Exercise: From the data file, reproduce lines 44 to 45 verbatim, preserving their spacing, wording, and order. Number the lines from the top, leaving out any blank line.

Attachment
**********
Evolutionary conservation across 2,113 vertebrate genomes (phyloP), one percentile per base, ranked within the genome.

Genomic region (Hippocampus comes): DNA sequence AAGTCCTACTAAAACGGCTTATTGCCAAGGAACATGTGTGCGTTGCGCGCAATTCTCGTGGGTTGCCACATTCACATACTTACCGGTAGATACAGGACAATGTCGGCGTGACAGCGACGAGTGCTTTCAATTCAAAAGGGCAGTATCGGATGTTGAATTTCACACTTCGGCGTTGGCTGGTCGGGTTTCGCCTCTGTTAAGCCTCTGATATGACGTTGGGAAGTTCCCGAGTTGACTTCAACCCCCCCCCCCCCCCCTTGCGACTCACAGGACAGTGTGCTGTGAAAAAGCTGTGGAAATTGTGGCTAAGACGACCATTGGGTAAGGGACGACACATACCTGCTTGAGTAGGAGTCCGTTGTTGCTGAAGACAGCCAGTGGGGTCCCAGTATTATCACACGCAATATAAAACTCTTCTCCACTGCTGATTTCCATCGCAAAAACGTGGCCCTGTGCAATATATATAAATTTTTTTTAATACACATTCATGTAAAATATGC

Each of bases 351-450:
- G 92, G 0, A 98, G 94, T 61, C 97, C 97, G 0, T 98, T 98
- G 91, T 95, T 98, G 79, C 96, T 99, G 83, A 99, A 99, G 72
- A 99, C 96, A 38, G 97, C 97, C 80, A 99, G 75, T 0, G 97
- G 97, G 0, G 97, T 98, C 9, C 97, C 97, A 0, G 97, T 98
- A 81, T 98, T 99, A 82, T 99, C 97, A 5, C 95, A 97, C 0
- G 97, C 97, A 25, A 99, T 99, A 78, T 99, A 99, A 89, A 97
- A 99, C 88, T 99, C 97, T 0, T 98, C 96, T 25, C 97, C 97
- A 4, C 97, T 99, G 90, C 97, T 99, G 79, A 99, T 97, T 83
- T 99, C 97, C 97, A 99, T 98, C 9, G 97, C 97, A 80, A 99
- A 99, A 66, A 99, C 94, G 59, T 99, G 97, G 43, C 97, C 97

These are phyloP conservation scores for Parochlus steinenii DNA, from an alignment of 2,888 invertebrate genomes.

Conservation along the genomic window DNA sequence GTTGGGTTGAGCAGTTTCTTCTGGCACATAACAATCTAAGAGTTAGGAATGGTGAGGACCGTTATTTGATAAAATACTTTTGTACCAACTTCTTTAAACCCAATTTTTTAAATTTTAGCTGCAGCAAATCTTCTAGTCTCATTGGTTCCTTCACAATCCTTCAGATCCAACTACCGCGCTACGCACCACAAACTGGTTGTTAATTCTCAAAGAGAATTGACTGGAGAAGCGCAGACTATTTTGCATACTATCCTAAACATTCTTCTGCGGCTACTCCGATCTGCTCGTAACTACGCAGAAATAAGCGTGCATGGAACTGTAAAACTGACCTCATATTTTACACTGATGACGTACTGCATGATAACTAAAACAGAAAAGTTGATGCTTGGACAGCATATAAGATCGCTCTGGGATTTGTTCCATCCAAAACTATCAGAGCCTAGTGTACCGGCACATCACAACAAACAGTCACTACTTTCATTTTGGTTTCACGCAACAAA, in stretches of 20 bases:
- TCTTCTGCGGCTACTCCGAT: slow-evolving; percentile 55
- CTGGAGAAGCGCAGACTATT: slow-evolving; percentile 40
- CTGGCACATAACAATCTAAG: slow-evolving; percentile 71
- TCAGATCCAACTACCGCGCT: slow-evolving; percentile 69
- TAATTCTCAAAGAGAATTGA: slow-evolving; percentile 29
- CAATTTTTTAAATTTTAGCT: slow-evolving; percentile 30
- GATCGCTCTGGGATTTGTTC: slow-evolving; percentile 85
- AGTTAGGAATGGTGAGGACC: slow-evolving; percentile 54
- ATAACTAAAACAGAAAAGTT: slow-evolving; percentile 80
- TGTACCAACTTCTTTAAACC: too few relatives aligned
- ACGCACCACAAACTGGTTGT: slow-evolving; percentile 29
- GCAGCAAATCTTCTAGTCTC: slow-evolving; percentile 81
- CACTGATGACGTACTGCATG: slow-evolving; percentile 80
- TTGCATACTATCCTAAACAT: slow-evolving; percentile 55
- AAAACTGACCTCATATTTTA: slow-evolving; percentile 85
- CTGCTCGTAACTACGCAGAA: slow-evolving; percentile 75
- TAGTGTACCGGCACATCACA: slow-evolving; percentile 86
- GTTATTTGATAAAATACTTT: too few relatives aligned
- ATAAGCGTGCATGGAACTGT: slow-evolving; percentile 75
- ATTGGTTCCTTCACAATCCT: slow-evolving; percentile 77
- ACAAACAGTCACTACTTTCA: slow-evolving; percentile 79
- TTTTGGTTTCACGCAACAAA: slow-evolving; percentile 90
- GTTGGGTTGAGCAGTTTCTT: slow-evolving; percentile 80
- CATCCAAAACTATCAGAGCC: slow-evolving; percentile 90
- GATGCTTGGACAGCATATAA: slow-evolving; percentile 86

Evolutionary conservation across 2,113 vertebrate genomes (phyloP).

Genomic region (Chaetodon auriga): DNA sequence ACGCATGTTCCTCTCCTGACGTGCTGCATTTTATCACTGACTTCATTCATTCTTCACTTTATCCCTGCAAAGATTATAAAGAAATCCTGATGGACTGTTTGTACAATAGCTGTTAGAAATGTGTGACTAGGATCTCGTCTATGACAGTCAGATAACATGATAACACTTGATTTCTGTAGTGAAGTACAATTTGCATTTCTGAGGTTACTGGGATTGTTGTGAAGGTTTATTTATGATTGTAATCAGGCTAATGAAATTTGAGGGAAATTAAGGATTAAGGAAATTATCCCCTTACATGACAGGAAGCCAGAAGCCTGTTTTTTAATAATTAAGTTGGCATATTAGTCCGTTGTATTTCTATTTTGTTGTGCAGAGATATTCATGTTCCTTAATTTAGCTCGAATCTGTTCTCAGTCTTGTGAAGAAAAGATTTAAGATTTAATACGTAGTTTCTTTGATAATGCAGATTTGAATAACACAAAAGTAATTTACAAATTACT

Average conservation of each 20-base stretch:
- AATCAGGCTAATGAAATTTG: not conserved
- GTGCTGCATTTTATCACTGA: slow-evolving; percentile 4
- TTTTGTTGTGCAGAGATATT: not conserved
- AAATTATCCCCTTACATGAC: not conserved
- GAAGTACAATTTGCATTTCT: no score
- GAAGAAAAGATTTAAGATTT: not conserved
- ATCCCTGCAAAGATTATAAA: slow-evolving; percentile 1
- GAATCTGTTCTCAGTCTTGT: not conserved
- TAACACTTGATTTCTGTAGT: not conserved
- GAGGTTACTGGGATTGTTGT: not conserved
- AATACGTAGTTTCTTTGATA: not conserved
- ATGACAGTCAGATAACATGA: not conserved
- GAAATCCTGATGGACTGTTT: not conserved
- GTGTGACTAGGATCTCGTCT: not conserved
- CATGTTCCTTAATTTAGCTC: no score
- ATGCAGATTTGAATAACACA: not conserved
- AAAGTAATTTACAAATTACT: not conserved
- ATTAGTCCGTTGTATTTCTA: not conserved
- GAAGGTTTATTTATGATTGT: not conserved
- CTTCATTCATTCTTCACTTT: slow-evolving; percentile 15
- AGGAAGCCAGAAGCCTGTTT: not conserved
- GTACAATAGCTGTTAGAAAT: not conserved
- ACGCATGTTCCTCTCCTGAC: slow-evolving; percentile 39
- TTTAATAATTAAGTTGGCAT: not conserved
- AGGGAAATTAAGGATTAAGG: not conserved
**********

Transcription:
- AATCAGGCTAATGAAATTTG: not conserved
- GTGCTGCATTTTATCACTGA: slow-evolving; percentile 4